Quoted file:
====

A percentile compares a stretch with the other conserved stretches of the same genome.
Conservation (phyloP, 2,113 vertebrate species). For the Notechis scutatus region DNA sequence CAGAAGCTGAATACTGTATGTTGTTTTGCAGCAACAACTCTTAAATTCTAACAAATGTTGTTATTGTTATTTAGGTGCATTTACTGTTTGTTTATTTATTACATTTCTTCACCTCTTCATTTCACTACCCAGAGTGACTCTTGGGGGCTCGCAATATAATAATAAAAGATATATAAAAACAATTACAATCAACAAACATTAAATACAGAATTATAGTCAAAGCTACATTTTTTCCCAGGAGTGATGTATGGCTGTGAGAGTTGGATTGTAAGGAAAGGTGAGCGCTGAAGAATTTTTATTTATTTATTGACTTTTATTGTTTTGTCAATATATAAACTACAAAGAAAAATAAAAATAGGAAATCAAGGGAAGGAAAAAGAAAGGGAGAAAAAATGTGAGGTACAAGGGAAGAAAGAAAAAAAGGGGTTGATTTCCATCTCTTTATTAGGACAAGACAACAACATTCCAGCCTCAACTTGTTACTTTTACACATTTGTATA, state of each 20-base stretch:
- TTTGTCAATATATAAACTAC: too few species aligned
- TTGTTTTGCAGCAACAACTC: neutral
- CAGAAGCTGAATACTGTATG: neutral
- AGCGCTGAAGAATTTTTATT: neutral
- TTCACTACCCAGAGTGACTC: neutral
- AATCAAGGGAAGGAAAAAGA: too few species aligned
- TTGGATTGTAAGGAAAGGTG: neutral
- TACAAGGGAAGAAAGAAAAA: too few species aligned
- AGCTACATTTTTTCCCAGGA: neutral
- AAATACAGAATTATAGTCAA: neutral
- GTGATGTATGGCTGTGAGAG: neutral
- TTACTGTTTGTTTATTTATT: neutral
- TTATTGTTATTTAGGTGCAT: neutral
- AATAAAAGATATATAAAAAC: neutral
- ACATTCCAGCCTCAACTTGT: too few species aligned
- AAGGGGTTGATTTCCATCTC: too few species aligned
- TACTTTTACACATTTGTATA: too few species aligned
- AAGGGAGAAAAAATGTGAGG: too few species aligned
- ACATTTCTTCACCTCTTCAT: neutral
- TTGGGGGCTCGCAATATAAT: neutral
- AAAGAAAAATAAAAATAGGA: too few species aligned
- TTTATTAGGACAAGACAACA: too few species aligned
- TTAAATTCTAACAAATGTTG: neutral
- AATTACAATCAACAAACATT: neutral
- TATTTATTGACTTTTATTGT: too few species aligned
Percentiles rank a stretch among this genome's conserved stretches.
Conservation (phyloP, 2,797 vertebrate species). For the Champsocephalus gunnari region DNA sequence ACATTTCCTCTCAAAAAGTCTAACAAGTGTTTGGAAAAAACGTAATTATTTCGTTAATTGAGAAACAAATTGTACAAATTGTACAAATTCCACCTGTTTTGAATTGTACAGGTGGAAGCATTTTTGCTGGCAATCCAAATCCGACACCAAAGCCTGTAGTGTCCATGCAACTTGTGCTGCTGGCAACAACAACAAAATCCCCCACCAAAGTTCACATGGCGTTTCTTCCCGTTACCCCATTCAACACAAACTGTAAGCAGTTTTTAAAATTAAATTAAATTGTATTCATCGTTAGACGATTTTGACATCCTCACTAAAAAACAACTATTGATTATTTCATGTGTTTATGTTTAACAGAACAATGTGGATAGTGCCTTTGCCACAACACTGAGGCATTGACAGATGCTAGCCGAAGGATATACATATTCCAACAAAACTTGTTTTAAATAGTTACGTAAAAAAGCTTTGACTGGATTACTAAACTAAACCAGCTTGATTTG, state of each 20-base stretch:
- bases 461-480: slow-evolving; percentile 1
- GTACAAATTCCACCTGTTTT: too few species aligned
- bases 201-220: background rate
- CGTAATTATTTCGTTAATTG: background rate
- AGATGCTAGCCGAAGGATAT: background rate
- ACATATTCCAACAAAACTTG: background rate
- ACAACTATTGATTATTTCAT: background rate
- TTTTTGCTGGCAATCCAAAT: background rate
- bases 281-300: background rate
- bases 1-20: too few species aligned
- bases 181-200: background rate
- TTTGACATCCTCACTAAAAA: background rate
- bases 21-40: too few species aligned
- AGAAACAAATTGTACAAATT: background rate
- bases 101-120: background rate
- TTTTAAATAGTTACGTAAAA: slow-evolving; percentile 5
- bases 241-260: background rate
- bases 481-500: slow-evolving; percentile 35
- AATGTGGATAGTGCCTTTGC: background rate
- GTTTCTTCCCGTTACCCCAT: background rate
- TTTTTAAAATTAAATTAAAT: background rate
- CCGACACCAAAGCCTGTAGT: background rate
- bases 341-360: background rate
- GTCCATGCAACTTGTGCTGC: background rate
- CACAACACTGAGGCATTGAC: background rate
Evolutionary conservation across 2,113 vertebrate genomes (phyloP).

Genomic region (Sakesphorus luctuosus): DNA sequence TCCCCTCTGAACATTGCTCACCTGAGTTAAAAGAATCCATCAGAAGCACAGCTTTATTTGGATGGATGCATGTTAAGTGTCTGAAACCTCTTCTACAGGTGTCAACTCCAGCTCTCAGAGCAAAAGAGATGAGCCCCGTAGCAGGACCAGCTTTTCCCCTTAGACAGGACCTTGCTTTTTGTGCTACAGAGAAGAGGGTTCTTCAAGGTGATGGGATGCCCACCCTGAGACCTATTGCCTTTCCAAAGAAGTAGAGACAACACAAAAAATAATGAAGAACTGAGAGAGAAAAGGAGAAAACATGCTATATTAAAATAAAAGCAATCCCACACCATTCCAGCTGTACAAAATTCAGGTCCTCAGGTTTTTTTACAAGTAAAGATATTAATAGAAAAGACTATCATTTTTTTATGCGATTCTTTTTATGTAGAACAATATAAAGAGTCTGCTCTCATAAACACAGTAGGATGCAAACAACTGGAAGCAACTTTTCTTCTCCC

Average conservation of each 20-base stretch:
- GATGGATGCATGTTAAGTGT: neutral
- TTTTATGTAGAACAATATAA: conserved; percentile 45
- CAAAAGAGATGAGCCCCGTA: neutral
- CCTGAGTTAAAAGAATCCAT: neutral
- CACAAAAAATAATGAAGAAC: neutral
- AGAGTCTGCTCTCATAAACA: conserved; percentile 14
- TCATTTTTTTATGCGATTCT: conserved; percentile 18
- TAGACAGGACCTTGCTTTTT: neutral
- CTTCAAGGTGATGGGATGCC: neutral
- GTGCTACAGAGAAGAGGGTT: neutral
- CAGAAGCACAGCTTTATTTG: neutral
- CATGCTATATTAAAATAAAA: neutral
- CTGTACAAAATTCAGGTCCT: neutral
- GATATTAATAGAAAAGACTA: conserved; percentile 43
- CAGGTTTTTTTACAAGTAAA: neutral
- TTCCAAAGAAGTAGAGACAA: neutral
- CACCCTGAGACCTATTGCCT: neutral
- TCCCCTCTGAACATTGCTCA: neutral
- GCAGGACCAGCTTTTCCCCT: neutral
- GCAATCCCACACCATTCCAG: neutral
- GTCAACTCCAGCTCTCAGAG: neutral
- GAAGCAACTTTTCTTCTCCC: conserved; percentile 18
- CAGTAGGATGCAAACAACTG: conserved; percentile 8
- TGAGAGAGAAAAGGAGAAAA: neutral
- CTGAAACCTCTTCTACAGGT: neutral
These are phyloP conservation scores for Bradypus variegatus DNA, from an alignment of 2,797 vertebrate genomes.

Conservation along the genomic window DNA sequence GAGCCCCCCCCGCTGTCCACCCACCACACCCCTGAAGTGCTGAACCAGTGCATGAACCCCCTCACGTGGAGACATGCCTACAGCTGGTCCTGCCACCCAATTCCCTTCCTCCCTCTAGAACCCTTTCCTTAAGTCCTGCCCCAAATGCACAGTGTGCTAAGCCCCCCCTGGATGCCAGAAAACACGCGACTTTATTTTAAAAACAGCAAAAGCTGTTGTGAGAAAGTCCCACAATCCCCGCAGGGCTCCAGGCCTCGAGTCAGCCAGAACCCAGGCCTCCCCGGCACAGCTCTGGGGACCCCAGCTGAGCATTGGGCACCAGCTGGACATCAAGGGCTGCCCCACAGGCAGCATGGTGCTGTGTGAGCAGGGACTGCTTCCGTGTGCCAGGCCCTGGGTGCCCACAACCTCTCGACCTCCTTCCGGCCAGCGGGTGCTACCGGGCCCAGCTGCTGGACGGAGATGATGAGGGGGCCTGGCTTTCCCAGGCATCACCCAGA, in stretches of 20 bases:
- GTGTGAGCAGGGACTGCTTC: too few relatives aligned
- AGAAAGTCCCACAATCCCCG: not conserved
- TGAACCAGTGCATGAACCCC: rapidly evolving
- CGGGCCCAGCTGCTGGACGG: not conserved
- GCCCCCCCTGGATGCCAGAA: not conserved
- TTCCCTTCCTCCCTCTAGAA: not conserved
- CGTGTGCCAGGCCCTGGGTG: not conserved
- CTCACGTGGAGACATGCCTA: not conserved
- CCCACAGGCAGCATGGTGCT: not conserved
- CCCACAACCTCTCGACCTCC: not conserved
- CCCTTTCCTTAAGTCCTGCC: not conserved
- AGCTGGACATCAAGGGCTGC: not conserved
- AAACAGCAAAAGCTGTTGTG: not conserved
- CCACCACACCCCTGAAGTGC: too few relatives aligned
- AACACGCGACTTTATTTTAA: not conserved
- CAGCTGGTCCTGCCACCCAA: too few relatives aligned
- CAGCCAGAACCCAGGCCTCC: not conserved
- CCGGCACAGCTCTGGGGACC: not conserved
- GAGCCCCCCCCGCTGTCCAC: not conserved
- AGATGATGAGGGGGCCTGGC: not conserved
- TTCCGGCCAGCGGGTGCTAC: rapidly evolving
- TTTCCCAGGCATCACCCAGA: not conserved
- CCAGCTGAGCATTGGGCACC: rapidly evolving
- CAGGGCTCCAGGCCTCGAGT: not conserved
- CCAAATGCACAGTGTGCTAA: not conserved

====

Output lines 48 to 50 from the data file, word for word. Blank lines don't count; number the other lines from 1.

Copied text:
- AATGTGGATAGTGCCTTTGC: background rate
- GTTTCTTCCCGTTACCCCAT: background rate
- TTTTTAAAATTAAATTAAAT: background rate